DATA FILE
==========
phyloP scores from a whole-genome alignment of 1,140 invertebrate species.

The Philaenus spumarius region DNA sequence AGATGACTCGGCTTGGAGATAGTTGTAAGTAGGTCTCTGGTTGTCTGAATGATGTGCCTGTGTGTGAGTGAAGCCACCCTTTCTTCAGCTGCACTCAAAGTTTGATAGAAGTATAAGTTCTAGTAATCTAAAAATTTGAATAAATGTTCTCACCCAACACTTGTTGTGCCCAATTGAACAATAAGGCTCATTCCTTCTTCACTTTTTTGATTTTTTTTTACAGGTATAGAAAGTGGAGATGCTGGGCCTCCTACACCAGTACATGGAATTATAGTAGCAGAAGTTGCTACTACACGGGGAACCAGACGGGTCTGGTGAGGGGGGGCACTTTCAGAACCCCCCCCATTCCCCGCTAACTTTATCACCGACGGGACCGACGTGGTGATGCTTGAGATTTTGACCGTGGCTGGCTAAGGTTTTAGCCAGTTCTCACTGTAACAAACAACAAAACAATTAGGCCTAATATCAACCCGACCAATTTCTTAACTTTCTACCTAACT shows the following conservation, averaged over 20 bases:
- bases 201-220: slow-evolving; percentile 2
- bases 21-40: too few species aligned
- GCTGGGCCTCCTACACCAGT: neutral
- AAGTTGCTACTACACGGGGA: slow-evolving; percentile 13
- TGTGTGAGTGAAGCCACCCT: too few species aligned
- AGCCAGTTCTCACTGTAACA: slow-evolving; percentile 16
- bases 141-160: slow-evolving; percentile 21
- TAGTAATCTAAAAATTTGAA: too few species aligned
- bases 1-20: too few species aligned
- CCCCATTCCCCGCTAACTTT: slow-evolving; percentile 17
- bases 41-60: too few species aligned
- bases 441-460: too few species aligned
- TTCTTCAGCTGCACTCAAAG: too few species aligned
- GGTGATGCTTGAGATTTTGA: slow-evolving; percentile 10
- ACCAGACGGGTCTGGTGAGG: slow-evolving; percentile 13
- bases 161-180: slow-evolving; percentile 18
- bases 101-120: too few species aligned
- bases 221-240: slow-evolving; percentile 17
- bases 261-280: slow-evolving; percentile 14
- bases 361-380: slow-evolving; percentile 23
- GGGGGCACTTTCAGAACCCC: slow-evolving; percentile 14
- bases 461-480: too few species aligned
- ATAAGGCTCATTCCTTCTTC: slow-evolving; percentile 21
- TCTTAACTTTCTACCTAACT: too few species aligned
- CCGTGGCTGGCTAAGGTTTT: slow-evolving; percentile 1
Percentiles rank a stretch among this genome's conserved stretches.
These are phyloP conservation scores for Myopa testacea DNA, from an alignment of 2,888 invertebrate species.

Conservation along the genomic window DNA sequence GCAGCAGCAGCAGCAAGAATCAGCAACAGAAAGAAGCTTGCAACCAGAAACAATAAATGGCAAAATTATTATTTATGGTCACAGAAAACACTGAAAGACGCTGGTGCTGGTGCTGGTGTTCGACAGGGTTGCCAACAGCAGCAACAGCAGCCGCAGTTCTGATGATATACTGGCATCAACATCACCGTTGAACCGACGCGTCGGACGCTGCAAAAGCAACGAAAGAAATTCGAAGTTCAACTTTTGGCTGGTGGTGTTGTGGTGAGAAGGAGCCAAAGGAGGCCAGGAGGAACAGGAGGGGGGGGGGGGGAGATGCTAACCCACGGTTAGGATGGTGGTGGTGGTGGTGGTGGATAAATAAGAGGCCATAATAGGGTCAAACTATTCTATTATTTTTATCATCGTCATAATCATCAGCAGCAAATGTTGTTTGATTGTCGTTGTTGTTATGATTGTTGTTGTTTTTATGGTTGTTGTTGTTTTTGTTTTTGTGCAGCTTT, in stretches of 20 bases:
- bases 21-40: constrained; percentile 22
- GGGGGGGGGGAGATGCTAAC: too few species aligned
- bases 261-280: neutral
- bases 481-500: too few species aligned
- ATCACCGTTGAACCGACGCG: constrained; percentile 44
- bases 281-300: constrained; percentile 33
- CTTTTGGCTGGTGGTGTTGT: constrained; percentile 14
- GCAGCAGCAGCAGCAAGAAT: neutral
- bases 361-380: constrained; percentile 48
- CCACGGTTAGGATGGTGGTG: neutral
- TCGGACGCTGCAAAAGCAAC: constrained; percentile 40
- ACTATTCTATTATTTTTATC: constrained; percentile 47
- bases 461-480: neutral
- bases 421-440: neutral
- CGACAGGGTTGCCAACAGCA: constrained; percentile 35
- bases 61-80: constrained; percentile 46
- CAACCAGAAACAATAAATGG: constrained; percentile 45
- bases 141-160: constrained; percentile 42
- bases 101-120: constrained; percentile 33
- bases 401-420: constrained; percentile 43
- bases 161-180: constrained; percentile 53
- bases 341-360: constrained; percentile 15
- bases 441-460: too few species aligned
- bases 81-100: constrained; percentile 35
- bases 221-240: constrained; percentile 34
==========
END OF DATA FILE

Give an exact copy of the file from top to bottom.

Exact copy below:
phyloP scores from a whole-genome alignment of 1,140 invertebrate species.

The Philaenus spumarius region DNA sequence AGATGACTCGGCTTGGAGATAGTTGTAAGTAGGTCTCTGGTTGTCTGAATGATGTGCCTGTGTGTGAGTGAAGCCACCCTTTCTTCAGCTGCACTCAAAGTTTGATAGAAGTATAAGTTCTAGTAATCTAAAAATTTGAATAAATGTTCTCACCCAACACTTGTTGTGCCCAATTGAACAATAAGGCTCATTCCTTCTTCACTTTTTTGATTTTTTTTTACAGGTATAGAAAGTGGAGATGCTGGGCCTCCTACACCAGTACATGGAATTATAGTAGCAGAAGTTGCTACTACACGGGGAACCAGACGGGTCTGGTGAGGGGGGGCACTTTCAGAACCCCCCCCATTCCCCGCTAACTTTATCACCGACGGGACCGACGTGGTGATGCTTGAGATTTTGACCGTGGCTGGCTAAGGTTTTAGCCAGTTCTCACTGTAACAAACAACAAAACAATTAGGCCTAATATCAACCCGACCAATTTCTTAACTTTCTACCTAACT shows the following conservation, averaged over 20 bases:
- bases 201-220: slow-evolving; percentile 2
- bases 21-40: too few species aligned
- GCTGGGCCTCCTACACCAGT: neutral
- AAGTTGCTACTACACGGGGA: slow-evolving; percentile 13
- TGTGTGAGTGAAGCCACCCT: too few species aligned
- AGCCAGTTCTCACTGTAACA: slow-evolving; percentile 16
- bases 141-160: slow-evolving; percentile 21
- TAGTAATCTAAAAATTTGAA: too few species aligned
- bases 1-20: too few species aligned
- CCCCATTCCCCGCTAACTTT: slow-evolving; percentile 17
- bases 41-60: too few species aligned
- bases 441-460: too few species aligned
- TTCTTCAGCTGCACTCAAAG: too few species aligned
- GGTGATGCTTGAGATTTTGA: slow-evolving; percentile 10
- ACCAGACGGGTCTGGTGAGG: slow-evolving; percentile 13
- bases 161-180: slow-evolving; percentile 18
- bases 101-120: too few species aligned
- bases 221-240: slow-evolving; percentile 17
- bases 261-280: slow-evolving; percentile 14
- bases 361-380: slow-evolving; percentile 23
- GGGGGCACTTTCAGAACCCC: slow-evolving; percentile 14
- bases 461-480: too few species aligned
- ATAAGGCTCATTCCTTCTTC: slow-evolving; percentile 21
- TCTTAACTTTCTACCTAACT: too few species aligned
- CCGTGGCTGGCTAAGGTTTT: slow-evolving; percentile 1
Percentiles rank a stretch among this genome's conserved stretches.
These are phyloP conservation scores for Myopa testacea DNA, from an alignment of 2,888 invertebrate species.

Conservation along the genomic window DNA sequence GCAGCAGCAGCAGCAAGAATCAGCAACAGAAAGAAGCTTGCAACCAGAAACAATAAATGGCAAAATTATTATTTATGGTCACAGAAAACACTGAAAGACGCTGGTGCTGGTGCTGGTGTTCGACAGGGTTGCCAACAGCAGCAACAGCAGCCGCAGTTCTGATGATATACTGGCATCAACATCACCGTTGAACCGACGCGTCGGACGCTGCAAAAGCAACGAAAGAAATTCGAAGTTCAACTTTTGGCTGGTGGTGTTGTGGTGAGAAGGAGCCAAAGGAGGCCAGGAGGAACAGGAGGGGGGGGGGGGGAGATGCTAACCCACGGTTAGGATGGTGGTGGTGGTGGTGGTGGATAAATAAGAGGCCATAATAGGGTCAAACTATTCTATTATTTTTATCATCGTCATAATCATCAGCAGCAAATGTTGTTTGATTGTCGTTGTTGTTATGATTGTTGTTGTTTTTATGGTTGTTGTTGTTTTTGTTTTTGTGCAGCTTT, in stretches of 20 bases:
- bases 21-40: constrained; percentile 22
- GGGGGGGGGGAGATGCTAAC: too few species aligned
- bases 261-280: neutral
- bases 481-500: too few species aligned
- ATCACCGTTGAACCGACGCG: constrained; percentile 44
- bases 281-300: constrained; percentile 33
- CTTTTGGCTGGTGGTGTTGT: constrained; percentile 14
- GCAGCAGCAGCAGCAAGAAT: neutral
- bases 361-380: constrained; percentile 48
- CCACGGTTAGGATGGTGGTG: neutral
- TCGGACGCTGCAAAAGCAAC: constrained; percentile 40
- ACTATTCTATTATTTTTATC: constrained; percentile 47
- bases 461-480: neutral
- bases 421-440: neutral
- CGACAGGGTTGCCAACAGCA: constrained; percentile 35
- bases 61-80: constrained; percentile 46
- CAACCAGAAACAATAAATGG: constrained; percentile 45
- bases 141-160: constrained; percentile 42
- bases 101-120: constrained; percentile 33
- bases 401-420: constrained; percentile 43
- bases 161-180: constrained; percentile 53
- bases 341-360: constrained; percentile 15
- bases 441-460: too few species aligned
- bases 81-100: constrained; percentile 35
- bases 221-240: constrained; percentile 34